When parties to a divorce action cannot agree on a custodial arrangement suitable to both parents, courts are forced to make that incredibly difficult decision. The court’s decision is made even more challenging when one learns that the guiding standard in such cases in many jurisdictions is the ambiguous “best interests of the child.”
Statutes neglect to set forth exactly what constitutes the “best interest of the child”, but instead some simply list criteria that may be analyzed in reaching such a finding. Since many judges are highly overworked and seemingly ill-prepared in ascertaining what is best for a child, courts have largely farmed out this assessment to child psychologists.
What if the psychologist’s findings are not favorable?
Judges give great deference to the psychologist’s findings, and thus, it is a huge asset to have a favorable report. However, in the event that a psychologist does not generate an appealing assessment, a number of things can be done to minimize its impact.
Whether a witness is characterized as an expert or lay individual, he or she must have perceived something in the case and also be able to at least minimally convey to the court information that makes an issue more or less likely. Unlike a lay witness, however, an expert must be qualified. This means that he or she must meet a relatively low threshold standard to be properly characterized as an expert. If he or she lacks the requisite credentials, that individual could be restricted from testifying outright. More commonly, however, an attorney should move to have the individual’s scope of testimony limited. If an individual is an expert in psychology in general, he or she should refrain from testifying about theories such as “parental alienation” unless he has more than a vague familiarity with the concept. In jury trials especially, judges are inclined to limit an expert’s testimony because excessive weight may be given to an expert’s words despite the limited knowledge.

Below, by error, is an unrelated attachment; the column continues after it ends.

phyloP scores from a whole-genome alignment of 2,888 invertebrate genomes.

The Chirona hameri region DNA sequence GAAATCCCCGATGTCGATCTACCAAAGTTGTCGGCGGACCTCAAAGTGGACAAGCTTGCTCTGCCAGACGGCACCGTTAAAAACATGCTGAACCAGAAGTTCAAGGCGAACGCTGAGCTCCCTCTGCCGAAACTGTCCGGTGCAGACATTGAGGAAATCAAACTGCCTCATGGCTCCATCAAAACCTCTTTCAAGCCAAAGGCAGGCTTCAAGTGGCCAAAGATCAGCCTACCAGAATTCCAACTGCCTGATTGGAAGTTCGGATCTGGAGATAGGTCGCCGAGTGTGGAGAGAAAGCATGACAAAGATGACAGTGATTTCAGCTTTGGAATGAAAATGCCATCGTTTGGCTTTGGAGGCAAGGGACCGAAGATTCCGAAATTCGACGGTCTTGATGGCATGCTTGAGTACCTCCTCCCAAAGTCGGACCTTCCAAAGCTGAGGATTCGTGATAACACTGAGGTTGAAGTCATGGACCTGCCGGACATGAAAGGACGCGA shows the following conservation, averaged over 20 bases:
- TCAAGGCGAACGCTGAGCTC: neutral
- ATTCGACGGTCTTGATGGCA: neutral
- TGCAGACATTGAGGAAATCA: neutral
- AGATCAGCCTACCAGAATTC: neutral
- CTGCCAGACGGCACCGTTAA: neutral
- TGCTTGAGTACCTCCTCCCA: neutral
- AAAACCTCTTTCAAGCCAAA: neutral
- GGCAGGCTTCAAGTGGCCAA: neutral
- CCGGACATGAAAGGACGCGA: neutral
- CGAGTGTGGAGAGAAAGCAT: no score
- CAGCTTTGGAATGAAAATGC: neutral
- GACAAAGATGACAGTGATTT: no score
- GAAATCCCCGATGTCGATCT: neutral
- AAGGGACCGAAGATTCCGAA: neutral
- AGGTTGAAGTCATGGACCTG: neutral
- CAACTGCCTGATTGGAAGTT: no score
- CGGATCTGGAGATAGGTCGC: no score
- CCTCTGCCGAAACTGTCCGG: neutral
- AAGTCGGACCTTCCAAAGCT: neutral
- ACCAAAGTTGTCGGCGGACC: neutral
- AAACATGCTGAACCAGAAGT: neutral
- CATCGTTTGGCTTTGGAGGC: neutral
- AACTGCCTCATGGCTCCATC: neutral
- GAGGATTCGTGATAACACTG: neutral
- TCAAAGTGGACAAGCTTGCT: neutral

Challenge the Expert’s Testimony
Even where a psychologist is permitted wide latitude in testimony on direct examination by the opposing party, your lawyer should be prepared to challenge the expert’s testimony vigorously on cross examination. First, even where a psychologist has been accepted as an expert by the judge, his credentials may still be attacked. An attorney must be careful, however, in questioning a witness on cross. It would be worthy to note that several scholars have disagreed with the psychologist’s findings. However, if all you know is that some other scholars in the field do not support his findings, your lawyer may be ill-advised in going down that road. What if his position is more persuasive? What if the dissenters’ views have since been invalidated? Since it is doubtful that your attorney will have the expertise equivalent to that of the expert, caution must be taken when challenging a psychologist’s credentials.
Is the Psychologist Qualified?
Although engaging in a full frontal attack on an expert’s credentials is dangerous, you can rest assured that raising two other points are safer. Bias is almost always relevant. Unless the expert was court appointed, he is usually being paid by the other side. Moreover, many attorneys neglect to review the psychologist’s history. Has he testified over 100 times? And out of those 100, has he always found that the mother is most suitable for custody?
The Psychologist Recommendation is Only a Piece of the Puzzle